In FIG. 5, the reactive adjustments of tasks 204, 206, 210 in response to completion of the fastest task 208 are denoted by reactive adjustment arrows 504, 506, and 508, respectively, giving adjusted tasks 510, 512, 514. In examples, again, the reactive adjustment to increase the speed of the tasks 204, 206, 210 is to increase job performance by moving the synchronization point 212 to synchronization point 402 earlier in time. In the particular illustrated example, the task 208 is unaffected. After all, for this reactive adjustment scenario, the adjustments are decided and occur upon completion of the original task 208. It should be noted that reactive adjustments can apply in computing systems (e.g., personal computers, laptops, etc.) other than distributed computing systems.

Further, the adjustment of tasks may be a combination of reactive and predictive. In one example, the adjustment is reactive in that the adjustment is initiated upon completion or in response to completion of the fastest task 208. The adjustment may then be predictive in that the task 210 that is slowest is predicted (e.g., via measurement of memory activity) as the slowest and, therefore, is accelerated. The other remaining tasks 204 and 206 may be unaffected or may be slowed, for example, unlike in FIG. 5 where those tasks 204 and 206 are accelerated. Accelerating tasks 204 and 206 will result in completion of tasks 204 and 206 faster. So when task 204 is completed by reactive mechanism, tasks 206 and 210 will be accelerated. and so on. Of course, a variety of other combinations of reactive and predictive adjustments may be accommodated.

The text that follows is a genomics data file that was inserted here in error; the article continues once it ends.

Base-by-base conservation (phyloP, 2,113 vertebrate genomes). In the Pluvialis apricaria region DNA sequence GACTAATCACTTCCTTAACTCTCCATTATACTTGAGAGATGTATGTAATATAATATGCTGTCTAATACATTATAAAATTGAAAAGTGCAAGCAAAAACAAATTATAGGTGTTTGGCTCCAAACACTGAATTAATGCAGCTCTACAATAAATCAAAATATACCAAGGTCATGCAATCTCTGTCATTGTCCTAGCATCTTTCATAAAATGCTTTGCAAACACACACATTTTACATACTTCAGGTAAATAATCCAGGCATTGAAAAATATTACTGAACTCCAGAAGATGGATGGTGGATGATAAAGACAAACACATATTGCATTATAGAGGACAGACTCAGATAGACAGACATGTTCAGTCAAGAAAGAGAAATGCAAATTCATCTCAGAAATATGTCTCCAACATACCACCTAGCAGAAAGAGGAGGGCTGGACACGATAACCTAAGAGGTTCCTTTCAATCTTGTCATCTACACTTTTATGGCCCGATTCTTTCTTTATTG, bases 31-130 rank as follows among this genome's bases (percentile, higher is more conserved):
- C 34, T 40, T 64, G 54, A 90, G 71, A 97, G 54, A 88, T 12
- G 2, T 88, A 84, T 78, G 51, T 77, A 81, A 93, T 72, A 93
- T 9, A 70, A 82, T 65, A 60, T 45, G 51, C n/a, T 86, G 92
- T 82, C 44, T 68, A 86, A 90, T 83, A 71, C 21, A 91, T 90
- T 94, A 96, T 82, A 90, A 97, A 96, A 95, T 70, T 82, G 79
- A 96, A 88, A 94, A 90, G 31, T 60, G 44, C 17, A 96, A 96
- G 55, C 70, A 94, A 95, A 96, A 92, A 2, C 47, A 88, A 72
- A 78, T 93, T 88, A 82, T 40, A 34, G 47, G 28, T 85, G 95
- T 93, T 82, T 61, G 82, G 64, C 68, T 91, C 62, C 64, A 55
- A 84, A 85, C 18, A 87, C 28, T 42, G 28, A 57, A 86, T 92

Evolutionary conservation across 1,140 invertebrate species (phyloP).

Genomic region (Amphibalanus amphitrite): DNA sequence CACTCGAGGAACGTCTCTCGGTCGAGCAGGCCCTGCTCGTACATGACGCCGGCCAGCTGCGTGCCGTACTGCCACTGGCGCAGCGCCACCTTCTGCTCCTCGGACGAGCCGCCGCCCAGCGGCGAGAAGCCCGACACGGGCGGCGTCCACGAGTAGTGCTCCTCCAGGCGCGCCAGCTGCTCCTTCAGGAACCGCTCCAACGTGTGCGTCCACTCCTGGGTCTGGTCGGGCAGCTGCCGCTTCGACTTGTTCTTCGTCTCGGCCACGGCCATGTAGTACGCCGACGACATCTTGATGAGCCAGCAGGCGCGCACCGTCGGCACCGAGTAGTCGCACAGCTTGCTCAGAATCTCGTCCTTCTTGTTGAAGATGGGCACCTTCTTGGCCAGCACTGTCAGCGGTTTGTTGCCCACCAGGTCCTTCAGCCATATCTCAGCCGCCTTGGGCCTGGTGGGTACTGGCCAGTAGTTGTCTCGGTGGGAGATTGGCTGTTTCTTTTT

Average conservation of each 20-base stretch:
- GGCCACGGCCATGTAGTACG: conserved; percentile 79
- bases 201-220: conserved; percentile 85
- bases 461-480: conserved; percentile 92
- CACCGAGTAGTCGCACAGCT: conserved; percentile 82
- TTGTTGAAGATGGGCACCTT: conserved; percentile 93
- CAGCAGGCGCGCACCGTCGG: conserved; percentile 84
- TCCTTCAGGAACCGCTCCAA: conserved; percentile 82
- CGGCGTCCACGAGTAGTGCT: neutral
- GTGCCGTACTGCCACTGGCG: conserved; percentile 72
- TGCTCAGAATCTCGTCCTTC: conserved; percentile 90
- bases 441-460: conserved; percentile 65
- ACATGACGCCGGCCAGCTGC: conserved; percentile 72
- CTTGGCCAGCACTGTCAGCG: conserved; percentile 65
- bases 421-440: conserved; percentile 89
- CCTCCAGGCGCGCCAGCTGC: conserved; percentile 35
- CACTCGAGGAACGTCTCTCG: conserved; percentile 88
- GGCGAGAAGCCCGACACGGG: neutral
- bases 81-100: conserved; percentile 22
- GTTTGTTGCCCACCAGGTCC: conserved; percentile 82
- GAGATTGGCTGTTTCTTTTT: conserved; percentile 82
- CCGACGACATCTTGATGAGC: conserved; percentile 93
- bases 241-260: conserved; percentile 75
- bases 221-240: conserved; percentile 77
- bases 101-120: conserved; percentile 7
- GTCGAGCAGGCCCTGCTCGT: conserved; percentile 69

It should be noted that the adjustment action may be predictive in a sense that determinations, such as via heuristic based upon measurements of time each task was waiting for synchronization in earlier time periods, can indicate that task 208 will be the fastest task, and then adjustments made to execution of the remaining tasks 204, 206, 210 upon such a prediction. This information may be used to decide when task 208 completes. Based upon the information, a reactive technique will decide if and how much tasks 204, 206, 210 will be speed up. Further, there may be additional aspects to predictions and adjustments. For instance, the adjustments could consider power aspect. In other words, the amount of power can be calculated when the faster task(s) stops consuming power. Increase in speed of slower tasks may be implemented in such a way so that overall increase in power consumption by speeding slow tasks is less than or equal to drop in power reduction due to completion or pause in the fastest task.